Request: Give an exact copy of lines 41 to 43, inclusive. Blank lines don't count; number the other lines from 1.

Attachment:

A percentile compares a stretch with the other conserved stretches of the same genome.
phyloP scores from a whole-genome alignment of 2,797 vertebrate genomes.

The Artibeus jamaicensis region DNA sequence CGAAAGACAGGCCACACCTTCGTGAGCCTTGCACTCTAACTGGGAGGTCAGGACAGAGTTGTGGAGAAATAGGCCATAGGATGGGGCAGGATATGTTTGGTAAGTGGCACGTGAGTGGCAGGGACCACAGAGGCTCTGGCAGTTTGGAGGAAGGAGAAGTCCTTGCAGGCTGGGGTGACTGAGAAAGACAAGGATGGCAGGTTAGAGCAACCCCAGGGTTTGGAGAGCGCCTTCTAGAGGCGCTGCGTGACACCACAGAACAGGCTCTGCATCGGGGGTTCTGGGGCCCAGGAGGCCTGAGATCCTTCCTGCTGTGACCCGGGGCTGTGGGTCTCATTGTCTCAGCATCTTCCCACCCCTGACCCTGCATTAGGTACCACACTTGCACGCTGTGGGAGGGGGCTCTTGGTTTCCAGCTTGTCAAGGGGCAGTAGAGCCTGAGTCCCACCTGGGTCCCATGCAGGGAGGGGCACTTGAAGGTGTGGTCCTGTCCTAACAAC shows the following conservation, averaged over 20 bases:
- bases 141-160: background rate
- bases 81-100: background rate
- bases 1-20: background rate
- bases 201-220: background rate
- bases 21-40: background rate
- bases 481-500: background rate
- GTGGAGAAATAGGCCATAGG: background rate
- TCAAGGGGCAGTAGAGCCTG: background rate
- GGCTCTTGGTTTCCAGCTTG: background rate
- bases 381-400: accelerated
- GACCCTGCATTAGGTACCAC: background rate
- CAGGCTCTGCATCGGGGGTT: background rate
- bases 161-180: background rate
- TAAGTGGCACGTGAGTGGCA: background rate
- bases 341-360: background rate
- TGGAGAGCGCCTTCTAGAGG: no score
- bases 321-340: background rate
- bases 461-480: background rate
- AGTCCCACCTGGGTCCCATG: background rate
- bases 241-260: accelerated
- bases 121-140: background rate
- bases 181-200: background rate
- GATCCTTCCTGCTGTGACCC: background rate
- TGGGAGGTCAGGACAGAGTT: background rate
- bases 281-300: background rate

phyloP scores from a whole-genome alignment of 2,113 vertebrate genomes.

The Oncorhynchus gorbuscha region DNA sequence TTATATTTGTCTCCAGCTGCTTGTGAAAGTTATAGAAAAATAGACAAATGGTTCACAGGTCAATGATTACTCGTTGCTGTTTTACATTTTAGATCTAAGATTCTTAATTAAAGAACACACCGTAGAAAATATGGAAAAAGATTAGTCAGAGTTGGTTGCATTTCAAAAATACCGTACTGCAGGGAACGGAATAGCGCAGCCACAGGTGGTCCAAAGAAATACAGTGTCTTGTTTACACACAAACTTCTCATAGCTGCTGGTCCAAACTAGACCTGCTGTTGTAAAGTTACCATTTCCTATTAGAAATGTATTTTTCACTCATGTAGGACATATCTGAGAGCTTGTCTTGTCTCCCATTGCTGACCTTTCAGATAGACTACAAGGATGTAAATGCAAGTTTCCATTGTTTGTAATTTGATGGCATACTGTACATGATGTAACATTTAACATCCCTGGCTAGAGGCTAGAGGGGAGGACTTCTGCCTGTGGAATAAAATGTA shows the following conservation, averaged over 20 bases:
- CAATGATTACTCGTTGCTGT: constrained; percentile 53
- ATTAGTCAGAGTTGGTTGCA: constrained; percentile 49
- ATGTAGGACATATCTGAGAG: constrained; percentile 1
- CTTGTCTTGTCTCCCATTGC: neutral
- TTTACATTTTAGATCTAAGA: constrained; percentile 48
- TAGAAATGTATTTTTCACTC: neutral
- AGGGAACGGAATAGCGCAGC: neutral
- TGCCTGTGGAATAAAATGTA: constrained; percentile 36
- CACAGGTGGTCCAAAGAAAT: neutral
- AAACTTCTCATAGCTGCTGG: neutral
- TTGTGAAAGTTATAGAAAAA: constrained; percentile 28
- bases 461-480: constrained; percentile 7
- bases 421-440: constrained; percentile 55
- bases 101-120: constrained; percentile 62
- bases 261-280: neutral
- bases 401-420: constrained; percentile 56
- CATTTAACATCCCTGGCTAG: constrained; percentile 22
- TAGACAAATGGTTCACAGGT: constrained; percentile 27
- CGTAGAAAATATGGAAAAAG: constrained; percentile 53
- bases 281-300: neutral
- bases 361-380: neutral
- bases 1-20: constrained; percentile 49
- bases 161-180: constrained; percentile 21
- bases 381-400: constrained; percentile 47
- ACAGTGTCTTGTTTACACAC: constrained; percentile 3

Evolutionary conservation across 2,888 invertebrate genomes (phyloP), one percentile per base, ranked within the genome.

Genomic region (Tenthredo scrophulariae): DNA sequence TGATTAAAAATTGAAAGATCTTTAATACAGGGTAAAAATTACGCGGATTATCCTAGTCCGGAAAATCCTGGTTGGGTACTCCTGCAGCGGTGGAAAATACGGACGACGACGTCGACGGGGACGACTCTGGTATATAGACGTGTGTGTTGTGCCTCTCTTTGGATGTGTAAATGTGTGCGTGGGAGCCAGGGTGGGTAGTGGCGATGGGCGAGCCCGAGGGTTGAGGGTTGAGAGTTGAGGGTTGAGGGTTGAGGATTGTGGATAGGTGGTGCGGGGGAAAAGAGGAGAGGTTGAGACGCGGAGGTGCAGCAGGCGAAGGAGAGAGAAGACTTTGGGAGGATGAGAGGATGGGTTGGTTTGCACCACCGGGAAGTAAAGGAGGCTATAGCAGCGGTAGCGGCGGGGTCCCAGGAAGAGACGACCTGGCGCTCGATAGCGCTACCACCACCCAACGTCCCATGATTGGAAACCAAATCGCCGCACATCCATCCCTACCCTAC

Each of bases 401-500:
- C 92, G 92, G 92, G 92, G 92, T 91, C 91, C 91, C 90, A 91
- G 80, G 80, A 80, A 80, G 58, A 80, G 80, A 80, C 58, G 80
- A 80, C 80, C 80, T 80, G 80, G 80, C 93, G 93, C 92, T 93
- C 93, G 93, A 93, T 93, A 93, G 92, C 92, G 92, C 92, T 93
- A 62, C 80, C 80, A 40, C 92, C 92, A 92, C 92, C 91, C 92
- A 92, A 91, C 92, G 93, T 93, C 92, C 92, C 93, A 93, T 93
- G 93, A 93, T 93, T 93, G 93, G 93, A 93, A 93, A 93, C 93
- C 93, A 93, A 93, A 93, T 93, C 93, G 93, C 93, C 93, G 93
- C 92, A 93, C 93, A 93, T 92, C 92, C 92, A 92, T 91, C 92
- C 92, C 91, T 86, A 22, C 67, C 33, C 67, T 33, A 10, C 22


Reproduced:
- TTGTGAAAGTTATAGAAAAA: constrained; percentile 28
- bases 461-480: constrained; percentile 7
- bases 421-440: constrained; percentile 55